People can get gray hair at any age. Some people go gray at a young age – as early as when they are in high school or college – whereas others may be in their 30s or 40s before they see that first gray hair. How early we get gray hair is determined by our genes. This means that most of us will start having gray hairs around the same age that our parents or grandparents first did.

Gray hair is more noticeable in people with darker hair because it stands out, but people with naturally lighter hair are just as likely to go gray. From the time a person notices a few gray hairs, it may take more than 10 years for all of that person’s hair to turn gray.

The other big reason for graying hair is the environment. A recent study
indicates that smokers are 4 times more likely to become prematurely gray (or
bald). The mechanism is not clear but may have to do with vessel constriction
caused from the chemical (such as nicotine) absorption . In youngters, vitamin
B-12 deficiency, thyroid imbalance, anemia or viruses can cause gray hair to
appear as well. There is a phenomenon of “going gray” due to a shock or
fright but is not well documented and is hard to explain physiologically.

According to Ayurveda excessive passion, anger and phychic strain results in graying of hair .Persons suffering from chronic cold and sinusitis and those who use warm water for washing there hair are more likely to be victims of this condition.

Ayurvedic Treatments:

Bhringraja and amalaki are popularly used for the treatment of this condition .Medicated oil prepared by boiling these two drugs, viz ,Mahabhringraj taila is used extremely for massaging the head, The powder of these two drugs is also used internally in a dose of one teaspoonful three times daily with milk. The oil prepared from the seeds of the Neem tree is used for inhalation twice a day for about a month. along with this ,the patient should be advised to take only milk as his diet.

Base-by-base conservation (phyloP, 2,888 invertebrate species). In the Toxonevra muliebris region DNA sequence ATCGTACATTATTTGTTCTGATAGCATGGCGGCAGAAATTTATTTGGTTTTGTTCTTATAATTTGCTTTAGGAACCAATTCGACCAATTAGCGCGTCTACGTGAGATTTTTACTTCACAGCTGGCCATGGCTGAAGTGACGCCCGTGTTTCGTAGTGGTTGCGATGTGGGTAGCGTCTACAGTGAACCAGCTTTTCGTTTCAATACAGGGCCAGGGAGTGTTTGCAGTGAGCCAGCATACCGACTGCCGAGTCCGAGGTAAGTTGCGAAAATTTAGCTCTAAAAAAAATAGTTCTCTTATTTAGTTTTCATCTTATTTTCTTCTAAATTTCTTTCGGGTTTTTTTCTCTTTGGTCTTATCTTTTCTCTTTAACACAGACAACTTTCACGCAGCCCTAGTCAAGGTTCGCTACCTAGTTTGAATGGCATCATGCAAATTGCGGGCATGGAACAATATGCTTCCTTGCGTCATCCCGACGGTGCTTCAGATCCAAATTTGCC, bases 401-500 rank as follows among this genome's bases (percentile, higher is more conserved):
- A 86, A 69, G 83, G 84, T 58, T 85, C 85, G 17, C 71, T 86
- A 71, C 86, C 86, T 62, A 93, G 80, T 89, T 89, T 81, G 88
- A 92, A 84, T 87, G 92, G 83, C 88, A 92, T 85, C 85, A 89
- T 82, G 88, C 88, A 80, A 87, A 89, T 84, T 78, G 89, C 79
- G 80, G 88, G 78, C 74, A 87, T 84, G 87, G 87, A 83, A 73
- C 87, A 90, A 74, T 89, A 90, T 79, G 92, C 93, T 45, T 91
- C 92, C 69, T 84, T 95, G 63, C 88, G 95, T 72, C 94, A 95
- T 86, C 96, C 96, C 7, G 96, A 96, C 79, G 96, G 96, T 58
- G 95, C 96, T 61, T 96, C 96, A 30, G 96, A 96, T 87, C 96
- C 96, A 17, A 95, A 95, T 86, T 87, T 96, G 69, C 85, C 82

Healing Options

Ayurvedic Suppliments: 1. Mahabhringaraj oil 2.Bhringarajsava 3.Amalaki Rasayan Lauha Rasayan

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Diet : These therapies will be effective only when the patient observes diet restrictions. As far as possible, he should take only milk and sugar. Salt should be avoided. Sour things like yogurt are not useful. Pungent, hot and spicy food should be avoided.

Lifestyle: The patient should not remain awake for along time at night and should be kept free from worry, anxiety and passion. If suffering from cold and sinusitis, prompt and careful treatment should be given. Hot water should never be used for washing the hair. Cold water should always be used for bathing.

Disclaimer: This information is not meant to be a substitute for professional medical advise or help. It is always best to consult with a Physician about serious health concerns. This information is in no way intended to diagnose or prescribe remedies.

Help taken from: www.kidshealth.org and Allayurveda.com